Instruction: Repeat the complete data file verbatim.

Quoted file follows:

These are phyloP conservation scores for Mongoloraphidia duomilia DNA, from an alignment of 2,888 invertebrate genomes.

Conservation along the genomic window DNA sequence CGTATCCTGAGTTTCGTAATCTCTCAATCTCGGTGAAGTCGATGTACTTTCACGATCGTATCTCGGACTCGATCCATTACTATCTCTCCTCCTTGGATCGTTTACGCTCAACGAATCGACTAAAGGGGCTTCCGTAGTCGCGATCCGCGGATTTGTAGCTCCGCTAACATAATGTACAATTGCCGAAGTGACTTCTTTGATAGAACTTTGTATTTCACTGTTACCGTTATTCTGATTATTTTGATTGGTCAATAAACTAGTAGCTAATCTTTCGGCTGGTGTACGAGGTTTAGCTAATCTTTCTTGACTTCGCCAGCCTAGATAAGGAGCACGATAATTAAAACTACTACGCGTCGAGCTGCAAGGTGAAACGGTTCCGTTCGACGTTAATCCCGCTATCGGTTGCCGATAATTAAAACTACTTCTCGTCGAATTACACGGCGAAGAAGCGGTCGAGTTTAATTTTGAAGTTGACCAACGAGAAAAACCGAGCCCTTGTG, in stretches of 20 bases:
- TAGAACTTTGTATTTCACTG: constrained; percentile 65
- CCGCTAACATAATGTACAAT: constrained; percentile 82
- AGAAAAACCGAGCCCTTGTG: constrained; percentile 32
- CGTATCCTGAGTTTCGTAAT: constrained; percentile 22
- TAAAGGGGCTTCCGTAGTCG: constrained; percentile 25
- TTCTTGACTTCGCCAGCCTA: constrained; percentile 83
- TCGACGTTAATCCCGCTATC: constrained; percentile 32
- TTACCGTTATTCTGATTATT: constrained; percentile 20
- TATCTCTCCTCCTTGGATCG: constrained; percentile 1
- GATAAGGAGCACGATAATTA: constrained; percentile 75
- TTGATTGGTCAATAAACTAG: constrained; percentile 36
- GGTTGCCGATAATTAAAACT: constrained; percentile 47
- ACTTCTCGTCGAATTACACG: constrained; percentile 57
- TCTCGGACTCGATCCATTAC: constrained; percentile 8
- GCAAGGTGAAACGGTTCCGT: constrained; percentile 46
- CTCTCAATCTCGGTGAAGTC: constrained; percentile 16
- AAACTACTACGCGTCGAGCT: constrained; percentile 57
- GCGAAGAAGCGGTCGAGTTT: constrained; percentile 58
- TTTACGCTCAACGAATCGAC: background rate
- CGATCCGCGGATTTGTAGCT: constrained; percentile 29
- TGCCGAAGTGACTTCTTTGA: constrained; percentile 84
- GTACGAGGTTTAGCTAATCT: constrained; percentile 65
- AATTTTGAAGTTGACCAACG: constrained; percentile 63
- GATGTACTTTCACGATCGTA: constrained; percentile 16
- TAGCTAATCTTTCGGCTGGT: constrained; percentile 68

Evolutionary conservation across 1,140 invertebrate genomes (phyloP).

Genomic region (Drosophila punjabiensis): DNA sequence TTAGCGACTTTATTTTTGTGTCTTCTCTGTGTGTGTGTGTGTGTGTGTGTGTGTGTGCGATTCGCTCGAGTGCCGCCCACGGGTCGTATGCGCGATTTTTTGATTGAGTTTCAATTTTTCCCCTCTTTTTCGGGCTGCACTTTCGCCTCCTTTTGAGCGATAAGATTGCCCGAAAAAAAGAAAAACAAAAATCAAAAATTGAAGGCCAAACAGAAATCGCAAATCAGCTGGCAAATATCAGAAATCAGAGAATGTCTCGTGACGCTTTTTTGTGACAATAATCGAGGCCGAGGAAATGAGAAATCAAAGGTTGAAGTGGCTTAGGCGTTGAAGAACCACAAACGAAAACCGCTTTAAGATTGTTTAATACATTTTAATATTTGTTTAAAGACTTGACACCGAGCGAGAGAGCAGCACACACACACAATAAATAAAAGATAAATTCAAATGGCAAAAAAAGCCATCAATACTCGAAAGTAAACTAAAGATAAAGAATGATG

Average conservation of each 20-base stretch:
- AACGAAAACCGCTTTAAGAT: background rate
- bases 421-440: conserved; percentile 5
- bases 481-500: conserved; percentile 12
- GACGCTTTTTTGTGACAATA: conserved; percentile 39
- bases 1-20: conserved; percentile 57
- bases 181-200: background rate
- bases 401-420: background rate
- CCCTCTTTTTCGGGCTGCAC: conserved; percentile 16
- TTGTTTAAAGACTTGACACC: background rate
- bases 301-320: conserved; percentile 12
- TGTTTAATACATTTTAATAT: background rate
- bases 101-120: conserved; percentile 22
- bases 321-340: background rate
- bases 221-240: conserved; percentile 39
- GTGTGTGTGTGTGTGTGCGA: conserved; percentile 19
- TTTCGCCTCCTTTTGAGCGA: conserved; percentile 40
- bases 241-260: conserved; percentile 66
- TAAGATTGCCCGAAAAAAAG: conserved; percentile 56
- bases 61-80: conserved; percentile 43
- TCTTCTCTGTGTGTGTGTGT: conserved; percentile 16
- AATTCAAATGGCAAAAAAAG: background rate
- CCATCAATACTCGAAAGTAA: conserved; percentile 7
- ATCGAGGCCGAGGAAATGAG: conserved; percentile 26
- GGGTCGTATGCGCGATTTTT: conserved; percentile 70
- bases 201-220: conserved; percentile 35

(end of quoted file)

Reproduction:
These are phyloP conservation scores for Mongoloraphidia duomilia DNA, from an alignment of 2,888 invertebrate genomes.

Conservation along the genomic window DNA sequence CGTATCCTGAGTTTCGTAATCTCTCAATCTCGGTGAAGTCGATGTACTTTCACGATCGTATCTCGGACTCGATCCATTACTATCTCTCCTCCTTGGATCGTTTACGCTCAACGAATCGACTAAAGGGGCTTCCGTAGTCGCGATCCGCGGATTTGTAGCTCCGCTAACATAATGTACAATTGCCGAAGTGACTTCTTTGATAGAACTTTGTATTTCACTGTTACCGTTATTCTGATTATTTTGATTGGTCAATAAACTAGTAGCTAATCTTTCGGCTGGTGTACGAGGTTTAGCTAATCTTTCTTGACTTCGCCAGCCTAGATAAGGAGCACGATAATTAAAACTACTACGCGTCGAGCTGCAAGGTGAAACGGTTCCGTTCGACGTTAATCCCGCTATCGGTTGCCGATAATTAAAACTACTTCTCGTCGAATTACACGGCGAAGAAGCGGTCGAGTTTAATTTTGAAGTTGACCAACGAGAAAAACCGAGCCCTTGTG, in stretches of 20 bases:
- TAGAACTTTGTATTTCACTG: constrained; percentile 65
- CCGCTAACATAATGTACAAT: constrained; percentile 82
- AGAAAAACCGAGCCCTTGTG: constrained; percentile 32
- CGTATCCTGAGTTTCGTAAT: constrained; percentile 22
- TAAAGGGGCTTCCGTAGTCG: constrained; percentile 25
- TTCTTGACTTCGCCAGCCTA: constrained; percentile 83
- TCGACGTTAATCCCGCTATC: constrained; percentile 32
- TTACCGTTATTCTGATTATT: constrained; percentile 20
- TATCTCTCCTCCTTGGATCG: constrained; percentile 1
- GATAAGGAGCACGATAATTA: constrained; percentile 75
- TTGATTGGTCAATAAACTAG: constrained; percentile 36
- GGTTGCCGATAATTAAAACT: constrained; percentile 47
- ACTTCTCGTCGAATTACACG: constrained; percentile 57
- TCTCGGACTCGATCCATTAC: constrained; percentile 8
- GCAAGGTGAAACGGTTCCGT: constrained; percentile 46
- CTCTCAATCTCGGTGAAGTC: constrained; percentile 16
- AAACTACTACGCGTCGAGCT: constrained; percentile 57
- GCGAAGAAGCGGTCGAGTTT: constrained; percentile 58
- TTTACGCTCAACGAATCGAC: background rate
- CGATCCGCGGATTTGTAGCT: constrained; percentile 29
- TGCCGAAGTGACTTCTTTGA: constrained; percentile 84
- GTACGAGGTTTAGCTAATCT: constrained; percentile 65
- AATTTTGAAGTTGACCAACG: constrained; percentile 63
- GATGTACTTTCACGATCGTA: constrained; percentile 16
- TAGCTAATCTTTCGGCTGGT: constrained; percentile 68

Evolutionary conservation across 1,140 invertebrate genomes (phyloP).

Genomic region (Drosophila punjabiensis): DNA sequence TTAGCGACTTTATTTTTGTGTCTTCTCTGTGTGTGTGTGTGTGTGTGTGTGTGTGTGCGATTCGCTCGAGTGCCGCCCACGGGTCGTATGCGCGATTTTTTGATTGAGTTTCAATTTTTCCCCTCTTTTTCGGGCTGCACTTTCGCCTCCTTTTGAGCGATAAGATTGCCCGAAAAAAAGAAAAACAAAAATCAAAAATTGAAGGCCAAACAGAAATCGCAAATCAGCTGGCAAATATCAGAAATCAGAGAATGTCTCGTGACGCTTTTTTGTGACAATAATCGAGGCCGAGGAAATGAGAAATCAAAGGTTGAAGTGGCTTAGGCGTTGAAGAACCACAAACGAAAACCGCTTTAAGATTGTTTAATACATTTTAATATTTGTTTAAAGACTTGACACCGAGCGAGAGAGCAGCACACACACACAATAAATAAAAGATAAATTCAAATGGCAAAAAAAGCCATCAATACTCGAAAGTAAACTAAAGATAAAGAATGATG

Average conservation of each 20-base stretch:
- AACGAAAACCGCTTTAAGAT: background rate
- bases 421-440: conserved; percentile 5
- bases 481-500: conserved; percentile 12
- GACGCTTTTTTGTGACAATA: conserved; percentile 39
- bases 1-20: conserved; percentile 57
- bases 181-200: background rate
- bases 401-420: background rate
- CCCTCTTTTTCGGGCTGCAC: conserved; percentile 16
- TTGTTTAAAGACTTGACACC: background rate
- bases 301-320: conserved; percentile 12
- TGTTTAATACATTTTAATAT: background rate
- bases 101-120: conserved; percentile 22
- bases 321-340: background rate
- bases 221-240: conserved; percentile 39
- GTGTGTGTGTGTGTGTGCGA: conserved; percentile 19
- TTTCGCCTCCTTTTGAGCGA: conserved; percentile 40
- bases 241-260: conserved; percentile 66
- TAAGATTGCCCGAAAAAAAG: conserved; percentile 56
- bases 61-80: conserved; percentile 43
- TCTTCTCTGTGTGTGTGTGT: conserved; percentile 16
- AATTCAAATGGCAAAAAAAG: background rate
- CCATCAATACTCGAAAGTAA: conserved; percentile 7
- ATCGAGGCCGAGGAAATGAG: conserved; percentile 26
- GGGTCGTATGCGCGATTTTT: conserved; percentile 70
- bases 201-220: conserved; percentile 35